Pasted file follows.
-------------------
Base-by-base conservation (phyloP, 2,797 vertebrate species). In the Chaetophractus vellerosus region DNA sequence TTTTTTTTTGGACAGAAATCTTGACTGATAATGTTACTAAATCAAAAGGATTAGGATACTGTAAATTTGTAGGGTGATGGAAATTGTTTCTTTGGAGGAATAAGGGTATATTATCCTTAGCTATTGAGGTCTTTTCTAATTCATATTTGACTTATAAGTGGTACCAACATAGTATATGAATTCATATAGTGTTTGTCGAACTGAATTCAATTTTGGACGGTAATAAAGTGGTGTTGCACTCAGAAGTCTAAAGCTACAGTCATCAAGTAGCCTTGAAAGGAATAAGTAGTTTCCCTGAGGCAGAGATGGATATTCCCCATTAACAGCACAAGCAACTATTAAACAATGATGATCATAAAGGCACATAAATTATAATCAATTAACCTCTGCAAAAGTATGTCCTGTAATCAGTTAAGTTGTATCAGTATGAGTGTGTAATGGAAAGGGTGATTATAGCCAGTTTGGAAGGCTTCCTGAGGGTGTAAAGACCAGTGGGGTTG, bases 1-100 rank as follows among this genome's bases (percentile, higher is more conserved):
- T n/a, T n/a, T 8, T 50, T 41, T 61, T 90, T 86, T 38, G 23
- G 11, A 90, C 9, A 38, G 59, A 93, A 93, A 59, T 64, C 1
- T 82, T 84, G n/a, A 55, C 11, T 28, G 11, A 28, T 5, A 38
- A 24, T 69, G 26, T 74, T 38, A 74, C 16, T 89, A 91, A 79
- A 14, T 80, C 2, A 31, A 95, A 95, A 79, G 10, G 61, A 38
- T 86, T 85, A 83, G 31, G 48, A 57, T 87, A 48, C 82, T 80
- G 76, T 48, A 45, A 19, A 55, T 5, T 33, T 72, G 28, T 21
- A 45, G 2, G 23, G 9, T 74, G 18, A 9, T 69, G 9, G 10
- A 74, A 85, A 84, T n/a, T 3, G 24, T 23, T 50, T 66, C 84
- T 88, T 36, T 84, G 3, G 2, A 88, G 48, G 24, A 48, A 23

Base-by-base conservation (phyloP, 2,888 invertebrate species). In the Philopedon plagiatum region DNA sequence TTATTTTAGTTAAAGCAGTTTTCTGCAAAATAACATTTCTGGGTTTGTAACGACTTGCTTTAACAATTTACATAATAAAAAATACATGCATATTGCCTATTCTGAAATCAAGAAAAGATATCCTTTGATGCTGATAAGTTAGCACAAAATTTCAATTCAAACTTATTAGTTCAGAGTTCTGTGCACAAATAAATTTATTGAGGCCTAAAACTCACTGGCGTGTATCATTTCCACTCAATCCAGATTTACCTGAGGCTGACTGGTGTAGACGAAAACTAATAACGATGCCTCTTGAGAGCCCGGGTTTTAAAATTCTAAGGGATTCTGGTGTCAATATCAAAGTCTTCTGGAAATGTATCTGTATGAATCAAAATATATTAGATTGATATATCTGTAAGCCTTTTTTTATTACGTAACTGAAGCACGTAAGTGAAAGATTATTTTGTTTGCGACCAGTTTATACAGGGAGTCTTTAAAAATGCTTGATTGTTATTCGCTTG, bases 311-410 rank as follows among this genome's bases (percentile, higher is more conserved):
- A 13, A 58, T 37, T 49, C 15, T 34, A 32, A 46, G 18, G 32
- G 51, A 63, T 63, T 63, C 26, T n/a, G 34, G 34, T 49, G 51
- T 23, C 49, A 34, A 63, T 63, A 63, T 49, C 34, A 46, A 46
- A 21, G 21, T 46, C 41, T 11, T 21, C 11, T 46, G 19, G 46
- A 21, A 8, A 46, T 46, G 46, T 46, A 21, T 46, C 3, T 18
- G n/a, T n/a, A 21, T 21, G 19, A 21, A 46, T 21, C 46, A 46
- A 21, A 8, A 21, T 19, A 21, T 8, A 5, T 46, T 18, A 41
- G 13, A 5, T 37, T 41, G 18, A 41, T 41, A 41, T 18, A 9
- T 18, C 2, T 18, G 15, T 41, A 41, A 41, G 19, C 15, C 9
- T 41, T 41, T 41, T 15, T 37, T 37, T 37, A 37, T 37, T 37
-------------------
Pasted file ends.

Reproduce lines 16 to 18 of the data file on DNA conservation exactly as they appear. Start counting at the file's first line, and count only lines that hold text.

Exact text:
- A 21, G 21, T 46, C 41, T 11, T 21, C 11, T 46, G 19, G 46
- A 21, A 8, A 46, T 46, G 46, T 46, A 21, T 46, C 3, T 18
- G n/a, T n/a, A 21, T 21, G 19, A 21, A 46, T 21, C 46, A 46